Five years ago, a company scripted a remarkable turnaround. Its market cap had plummeted from $1 billion when it listed to $8 million following the 2001 crash, trading at less than a $1 per share. The company Concur, which had begun by selling applications on CDs and floppy disks, decided to dismantle its business model and try a whole new one called SaaS (software as a service). It was essentially a change in delivery. Instead of shipping across bubble-wrapped CDs, their updates and newer version of the business-expense-reports application could now be accessed by their clients online, like you would a shopping site, on a browser. It drove up their revenue to $600 million in little over a decade and then SAP bought it in 2014 for $8.3 billion to bolster its presence in cloud computing, an area it could no longer ignore. SAP’s CEO Bill McDermott had called it the best business case he had ever put forward to the board.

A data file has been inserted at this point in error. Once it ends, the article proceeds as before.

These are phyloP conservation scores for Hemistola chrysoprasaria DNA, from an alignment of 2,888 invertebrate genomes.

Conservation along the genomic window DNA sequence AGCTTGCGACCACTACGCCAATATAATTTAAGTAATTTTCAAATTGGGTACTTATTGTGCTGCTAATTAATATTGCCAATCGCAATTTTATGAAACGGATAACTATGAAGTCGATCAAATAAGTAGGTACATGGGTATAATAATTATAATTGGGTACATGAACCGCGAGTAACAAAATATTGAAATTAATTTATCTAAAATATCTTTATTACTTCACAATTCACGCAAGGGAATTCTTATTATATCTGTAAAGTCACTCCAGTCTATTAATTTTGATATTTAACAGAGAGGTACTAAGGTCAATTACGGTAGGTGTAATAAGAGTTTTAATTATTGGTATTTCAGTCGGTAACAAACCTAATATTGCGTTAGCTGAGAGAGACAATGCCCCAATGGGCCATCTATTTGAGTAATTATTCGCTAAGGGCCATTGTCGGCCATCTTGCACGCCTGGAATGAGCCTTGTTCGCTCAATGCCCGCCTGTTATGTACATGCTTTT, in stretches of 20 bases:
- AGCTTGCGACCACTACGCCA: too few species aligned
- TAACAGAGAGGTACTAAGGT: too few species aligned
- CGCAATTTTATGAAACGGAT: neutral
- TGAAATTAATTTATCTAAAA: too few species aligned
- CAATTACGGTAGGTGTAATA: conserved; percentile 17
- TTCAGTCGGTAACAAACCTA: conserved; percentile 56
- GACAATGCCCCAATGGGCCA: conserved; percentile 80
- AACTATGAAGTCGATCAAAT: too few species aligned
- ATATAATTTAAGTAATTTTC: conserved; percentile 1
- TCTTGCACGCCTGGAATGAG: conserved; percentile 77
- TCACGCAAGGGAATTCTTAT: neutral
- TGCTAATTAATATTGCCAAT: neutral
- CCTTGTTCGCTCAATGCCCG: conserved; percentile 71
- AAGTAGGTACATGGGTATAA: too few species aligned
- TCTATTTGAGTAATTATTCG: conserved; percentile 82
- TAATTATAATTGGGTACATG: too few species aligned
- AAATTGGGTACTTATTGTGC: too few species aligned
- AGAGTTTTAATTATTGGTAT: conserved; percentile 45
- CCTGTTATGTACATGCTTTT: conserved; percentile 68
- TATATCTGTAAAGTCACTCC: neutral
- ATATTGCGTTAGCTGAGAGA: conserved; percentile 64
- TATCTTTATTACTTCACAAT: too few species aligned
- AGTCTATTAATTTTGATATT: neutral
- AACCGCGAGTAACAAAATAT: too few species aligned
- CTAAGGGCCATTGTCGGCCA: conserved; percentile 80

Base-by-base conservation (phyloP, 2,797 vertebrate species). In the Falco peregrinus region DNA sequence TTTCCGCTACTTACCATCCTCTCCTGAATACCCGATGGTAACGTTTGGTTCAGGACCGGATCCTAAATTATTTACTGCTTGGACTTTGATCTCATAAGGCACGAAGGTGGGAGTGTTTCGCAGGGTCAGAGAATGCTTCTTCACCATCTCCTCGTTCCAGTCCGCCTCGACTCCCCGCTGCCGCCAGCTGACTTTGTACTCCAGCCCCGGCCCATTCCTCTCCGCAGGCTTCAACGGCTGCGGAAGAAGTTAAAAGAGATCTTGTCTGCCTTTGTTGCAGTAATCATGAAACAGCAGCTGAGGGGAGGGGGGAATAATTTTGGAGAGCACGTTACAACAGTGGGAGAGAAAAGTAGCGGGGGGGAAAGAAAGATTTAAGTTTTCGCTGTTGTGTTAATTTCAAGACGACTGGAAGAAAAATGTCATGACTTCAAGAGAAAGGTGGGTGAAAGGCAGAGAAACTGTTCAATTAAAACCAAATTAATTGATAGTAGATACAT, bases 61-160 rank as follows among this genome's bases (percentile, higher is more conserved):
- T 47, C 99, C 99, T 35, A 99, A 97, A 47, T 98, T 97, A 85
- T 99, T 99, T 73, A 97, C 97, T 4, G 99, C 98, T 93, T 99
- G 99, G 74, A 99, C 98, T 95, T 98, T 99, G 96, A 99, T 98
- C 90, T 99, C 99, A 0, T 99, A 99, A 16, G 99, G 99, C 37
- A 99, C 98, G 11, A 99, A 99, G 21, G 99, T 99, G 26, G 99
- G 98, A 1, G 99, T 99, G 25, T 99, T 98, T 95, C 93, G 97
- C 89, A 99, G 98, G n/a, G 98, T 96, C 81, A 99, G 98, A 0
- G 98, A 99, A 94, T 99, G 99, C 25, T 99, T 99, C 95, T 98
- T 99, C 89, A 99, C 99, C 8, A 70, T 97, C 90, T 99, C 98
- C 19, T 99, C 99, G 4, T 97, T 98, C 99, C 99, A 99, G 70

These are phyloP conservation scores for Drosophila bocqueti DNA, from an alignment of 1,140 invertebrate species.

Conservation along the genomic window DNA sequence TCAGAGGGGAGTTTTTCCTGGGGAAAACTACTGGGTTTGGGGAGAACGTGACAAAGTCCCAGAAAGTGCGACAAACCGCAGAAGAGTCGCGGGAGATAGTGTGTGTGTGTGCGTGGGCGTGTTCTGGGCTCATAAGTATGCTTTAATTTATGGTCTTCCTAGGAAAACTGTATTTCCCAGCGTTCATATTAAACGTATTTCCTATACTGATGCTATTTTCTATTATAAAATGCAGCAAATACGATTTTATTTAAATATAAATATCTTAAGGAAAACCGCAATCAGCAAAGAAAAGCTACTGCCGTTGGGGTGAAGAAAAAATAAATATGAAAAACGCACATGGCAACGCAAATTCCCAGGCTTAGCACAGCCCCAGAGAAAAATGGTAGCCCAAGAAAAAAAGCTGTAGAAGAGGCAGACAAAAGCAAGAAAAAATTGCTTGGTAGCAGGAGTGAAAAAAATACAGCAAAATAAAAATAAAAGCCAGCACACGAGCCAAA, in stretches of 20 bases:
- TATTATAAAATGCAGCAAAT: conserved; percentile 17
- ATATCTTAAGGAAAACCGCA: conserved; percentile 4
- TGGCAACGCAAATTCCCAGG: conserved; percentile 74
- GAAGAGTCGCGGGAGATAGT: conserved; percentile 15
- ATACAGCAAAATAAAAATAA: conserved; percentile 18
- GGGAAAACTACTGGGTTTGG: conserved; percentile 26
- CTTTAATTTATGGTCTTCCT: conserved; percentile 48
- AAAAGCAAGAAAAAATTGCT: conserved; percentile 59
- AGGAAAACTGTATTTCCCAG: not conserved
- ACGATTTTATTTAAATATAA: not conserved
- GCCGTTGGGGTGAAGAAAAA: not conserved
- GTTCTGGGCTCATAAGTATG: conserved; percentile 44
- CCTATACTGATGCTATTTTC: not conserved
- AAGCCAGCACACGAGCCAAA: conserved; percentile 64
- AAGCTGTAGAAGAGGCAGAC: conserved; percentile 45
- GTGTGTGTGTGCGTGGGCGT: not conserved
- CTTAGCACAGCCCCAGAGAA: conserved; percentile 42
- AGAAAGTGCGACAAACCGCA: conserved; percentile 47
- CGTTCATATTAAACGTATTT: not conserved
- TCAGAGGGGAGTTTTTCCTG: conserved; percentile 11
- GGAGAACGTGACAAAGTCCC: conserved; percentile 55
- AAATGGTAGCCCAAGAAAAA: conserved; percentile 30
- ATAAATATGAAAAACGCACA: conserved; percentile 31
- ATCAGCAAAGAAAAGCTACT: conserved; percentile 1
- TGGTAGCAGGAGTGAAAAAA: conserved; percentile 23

India’s got ‘SaaS’
The software-as-a-service industry is set to be worth $144 billion by 2022, and India has a seat at the high table
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